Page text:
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Germ Warfare

by Alice Bronson

There is so much talk about biological terrorism that an article on it—even in a publication like this one—might not be surprising. But this article is not about modern weapons of mass destruction. It is about a much older weapon and one the Bible warns about: the tongue.

Used correctly, the tongue—a combination of the words and tone we use—can help curb infections in the body of Christ. Fitly spoken words not only can fight the germs of lies, bitterness, hatred, and fear but also can be a balm for the weary, the sorrowing, and the lonely (Ephesians 4:29).

Used incorrectly, however, the tongue can actually become the enemy (James 3:8–10).

Have you ever observed a scene like this?

A: Excuse me. May I ask you something?

B: Yes.

A: Did you know that the way you had the PowerPoint slides arranged made it look like Sharon did more than Peter did on the program?

B: What? I don’t see—

A: You give the wrong impression, and that makes it a lie.

B: What?

A: Either you change that or I will go to the administrator!

B: But I don’t see what you are—

A: I am offended, and I want you to do something.

Do you think A really wants a problem looked at and fixed? Or does it seem he wants to prove he is right? Let’s ask him.

Interviewer: Excuse me. I couldn’t help overhearing. You seem to be a little upset.

A: I am not upset. I just want this presentation to be accurate. The way it stands it is deceitful.

Interviewer: I’m afraid I don’t understand.

A: Well, since Peter did the most work on the program, his name should go first, not Sharon’s. It’s only right.

Interviewer: I see. Why did B say he put Sharon’s name there?

A: He didn’t. It was just carelessness, I suppose. But if he won’t fix it now that I’ve pointed it out, it will be a lie.

Why should such a small thing create so large a reaction? A is not related to Peter and has nothing against Sharon. Peter and Sharon have not complained about the listing of the names. So what is the real agitation here?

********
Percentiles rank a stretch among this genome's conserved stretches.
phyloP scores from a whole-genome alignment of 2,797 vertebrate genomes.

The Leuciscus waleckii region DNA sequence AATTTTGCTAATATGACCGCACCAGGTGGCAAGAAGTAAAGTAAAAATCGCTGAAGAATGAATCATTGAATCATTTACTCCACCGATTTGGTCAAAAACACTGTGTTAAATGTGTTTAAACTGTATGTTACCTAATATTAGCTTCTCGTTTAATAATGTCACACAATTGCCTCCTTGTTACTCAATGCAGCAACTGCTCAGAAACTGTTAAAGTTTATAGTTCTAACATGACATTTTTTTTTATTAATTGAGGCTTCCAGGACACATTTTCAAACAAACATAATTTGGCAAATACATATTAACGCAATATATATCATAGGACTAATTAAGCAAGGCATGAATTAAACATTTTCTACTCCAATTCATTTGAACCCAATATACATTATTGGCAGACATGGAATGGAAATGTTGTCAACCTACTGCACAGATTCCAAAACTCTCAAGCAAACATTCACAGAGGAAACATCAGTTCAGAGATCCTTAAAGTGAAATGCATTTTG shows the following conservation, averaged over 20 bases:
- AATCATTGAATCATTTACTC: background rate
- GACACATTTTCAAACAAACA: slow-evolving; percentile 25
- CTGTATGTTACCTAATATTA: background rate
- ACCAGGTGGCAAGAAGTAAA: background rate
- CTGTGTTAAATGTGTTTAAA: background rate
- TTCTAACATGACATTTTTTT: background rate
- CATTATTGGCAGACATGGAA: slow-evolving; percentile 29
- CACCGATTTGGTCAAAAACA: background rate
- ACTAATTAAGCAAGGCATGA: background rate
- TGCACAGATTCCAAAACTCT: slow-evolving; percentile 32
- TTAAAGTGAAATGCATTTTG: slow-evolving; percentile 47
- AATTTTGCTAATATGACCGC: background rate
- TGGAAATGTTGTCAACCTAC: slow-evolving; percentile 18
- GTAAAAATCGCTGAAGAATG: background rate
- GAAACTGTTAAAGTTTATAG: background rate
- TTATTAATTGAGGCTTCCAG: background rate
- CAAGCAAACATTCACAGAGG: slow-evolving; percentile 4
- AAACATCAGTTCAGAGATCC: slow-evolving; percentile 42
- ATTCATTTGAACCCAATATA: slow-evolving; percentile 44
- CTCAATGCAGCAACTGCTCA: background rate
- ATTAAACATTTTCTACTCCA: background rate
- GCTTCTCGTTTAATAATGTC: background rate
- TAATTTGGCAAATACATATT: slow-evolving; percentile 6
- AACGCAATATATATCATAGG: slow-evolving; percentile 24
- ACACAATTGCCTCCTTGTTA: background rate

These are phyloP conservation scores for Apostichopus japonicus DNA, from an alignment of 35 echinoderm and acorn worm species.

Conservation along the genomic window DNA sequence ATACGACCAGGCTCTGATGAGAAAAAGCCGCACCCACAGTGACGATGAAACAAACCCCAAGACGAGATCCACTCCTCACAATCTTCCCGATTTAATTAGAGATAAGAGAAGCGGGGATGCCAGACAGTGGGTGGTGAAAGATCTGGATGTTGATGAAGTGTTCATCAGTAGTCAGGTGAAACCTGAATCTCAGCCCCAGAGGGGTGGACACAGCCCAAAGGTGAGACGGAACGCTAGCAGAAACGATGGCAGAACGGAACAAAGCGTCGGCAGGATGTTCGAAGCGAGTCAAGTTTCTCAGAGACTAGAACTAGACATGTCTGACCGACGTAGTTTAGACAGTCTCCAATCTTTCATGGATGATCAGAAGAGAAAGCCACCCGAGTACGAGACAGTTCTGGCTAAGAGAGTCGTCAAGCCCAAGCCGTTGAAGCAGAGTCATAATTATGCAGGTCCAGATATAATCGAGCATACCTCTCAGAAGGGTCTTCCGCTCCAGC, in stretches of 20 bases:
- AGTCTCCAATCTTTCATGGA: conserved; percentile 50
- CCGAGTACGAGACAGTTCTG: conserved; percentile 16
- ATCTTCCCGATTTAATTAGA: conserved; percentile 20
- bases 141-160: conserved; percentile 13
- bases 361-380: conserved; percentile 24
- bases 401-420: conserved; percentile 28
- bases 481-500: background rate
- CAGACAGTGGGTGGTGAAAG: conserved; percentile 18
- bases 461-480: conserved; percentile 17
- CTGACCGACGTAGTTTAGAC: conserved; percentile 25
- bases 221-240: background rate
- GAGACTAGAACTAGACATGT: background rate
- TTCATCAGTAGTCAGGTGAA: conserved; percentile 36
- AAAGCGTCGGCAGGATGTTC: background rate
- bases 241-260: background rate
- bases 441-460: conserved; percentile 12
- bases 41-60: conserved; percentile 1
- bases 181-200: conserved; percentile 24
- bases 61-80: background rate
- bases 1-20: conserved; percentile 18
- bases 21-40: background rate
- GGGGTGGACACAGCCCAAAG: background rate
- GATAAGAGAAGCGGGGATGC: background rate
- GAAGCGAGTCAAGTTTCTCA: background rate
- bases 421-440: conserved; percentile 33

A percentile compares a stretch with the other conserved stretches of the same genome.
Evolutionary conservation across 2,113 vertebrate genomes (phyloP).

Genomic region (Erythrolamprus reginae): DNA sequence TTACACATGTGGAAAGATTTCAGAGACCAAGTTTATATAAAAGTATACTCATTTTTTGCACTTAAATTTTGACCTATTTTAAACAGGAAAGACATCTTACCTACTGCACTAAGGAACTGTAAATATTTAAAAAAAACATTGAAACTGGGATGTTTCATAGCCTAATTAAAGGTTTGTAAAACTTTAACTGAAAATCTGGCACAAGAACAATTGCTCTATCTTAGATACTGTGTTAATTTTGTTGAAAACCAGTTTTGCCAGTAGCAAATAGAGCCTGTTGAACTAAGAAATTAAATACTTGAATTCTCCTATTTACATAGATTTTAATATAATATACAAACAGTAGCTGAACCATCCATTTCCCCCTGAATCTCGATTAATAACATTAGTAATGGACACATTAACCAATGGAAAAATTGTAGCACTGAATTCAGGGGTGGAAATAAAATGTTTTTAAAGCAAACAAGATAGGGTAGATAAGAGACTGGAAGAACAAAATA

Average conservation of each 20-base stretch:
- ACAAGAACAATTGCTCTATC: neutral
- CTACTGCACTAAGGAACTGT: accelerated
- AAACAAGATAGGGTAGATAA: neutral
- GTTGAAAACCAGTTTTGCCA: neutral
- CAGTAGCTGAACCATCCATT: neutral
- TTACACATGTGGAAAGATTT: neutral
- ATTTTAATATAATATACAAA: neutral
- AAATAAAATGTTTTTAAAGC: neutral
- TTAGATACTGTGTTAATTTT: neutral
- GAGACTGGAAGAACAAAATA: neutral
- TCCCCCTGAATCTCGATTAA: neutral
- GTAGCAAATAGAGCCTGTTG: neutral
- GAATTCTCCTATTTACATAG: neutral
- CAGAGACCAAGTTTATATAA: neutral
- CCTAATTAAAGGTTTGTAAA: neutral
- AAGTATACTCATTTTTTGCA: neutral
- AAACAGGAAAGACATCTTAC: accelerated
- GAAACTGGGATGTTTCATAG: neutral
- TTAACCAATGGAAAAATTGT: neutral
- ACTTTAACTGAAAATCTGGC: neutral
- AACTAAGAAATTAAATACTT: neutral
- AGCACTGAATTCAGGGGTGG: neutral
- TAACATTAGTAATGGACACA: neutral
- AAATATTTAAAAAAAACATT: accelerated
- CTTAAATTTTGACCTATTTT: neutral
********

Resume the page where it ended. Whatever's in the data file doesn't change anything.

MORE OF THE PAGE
A has a vision of what is right to do. B did something else. A feels it is his duty, his moral obligation, his Christian calling even, to stomp out that violation of what is, in his view at least, unassailably right.

What gets lost in this swift and seemingly righteous defense of what is right is this: what is actually right. Principles are important. And standing up for them is important. But people are the reason that principles exist. So people should be our first concern.

When the “right thing” is defined by what someone likes, prefers, or thinks is right in his own estimation, without biblical basis, pouncing on the “offender” comes across like germ warfare. A becomes like the antibody; B becomes like the germ. Kill the germ!

Wait. When antibodies attack good cells, cells that are just going about doing their jobs, the body has an autoimmune disease. The antibodies are misidentifying
good cells as bad cells. A (the antibody) wants to rid the body of “deception.”

Deception is a germ, to be sure. But is this a case of deception here? That is the really important question. To skip that and go right to the correction (even if handled sweetly) is missing the point.

A (the antibody) needs to ask this question of himself before he does anything:

Why is it so important to me to get this list changed? Why is it so important that I would speak angrily to my friend and co-worker, even to the point of calling him a liar? We must allow A to give his reasons.

A: I feel strongly about this because a principle has been violated. I would be wrong not to point it out.

B: But the programs are already printed, and to reprint them would cost a lot more since we would have to get it done in one day.

A: Did you have anyone read this before you printed it?

B: Yes, I did. All of the names are spelled right.

A: Well, it’s still wrong. It should be fixed. It’s going to look bad.

It seems that A believes that everyone will assume what he assumes upon reading the list of names. B seems to have typed the list without attaching any meaning to the order. Is B a germ to be stomped out? I think not. What if the conversation had gone like this instead?

A: Good work on the PowerPoint presentation. Very informative. May I ask a question about it?

B: Sure.

A: Why did you list Sharon’s name before Peter’s?

B. I was thinking alphabetical order by last name. Why do you ask?

A: It occurs to me that some people might think that she did most of the work on the program when Peter actually should get the bulk of the credit.

B: Good point. I’ll be sure to clarify that during the presentation.

A: Thanks. I think Peter will appreciate that.

The level of vitriol Christians level at each other over items even smaller than this is troubling. What was accomplished by A in the first scene? He managed to make B feel bad, to smudge his own testimony, and to cause a disruption in what would have otherwise been an enjoyable result of much hard work by many people. And all in the name of correcting a wrong. And that seems wrong. It seems he may have become the very sort of germ himself that he is out to eradicate.

Let us all watch out for the germs. And maybe just as importantly, let us watch out that in watching out for them we do not become germs ourselves.

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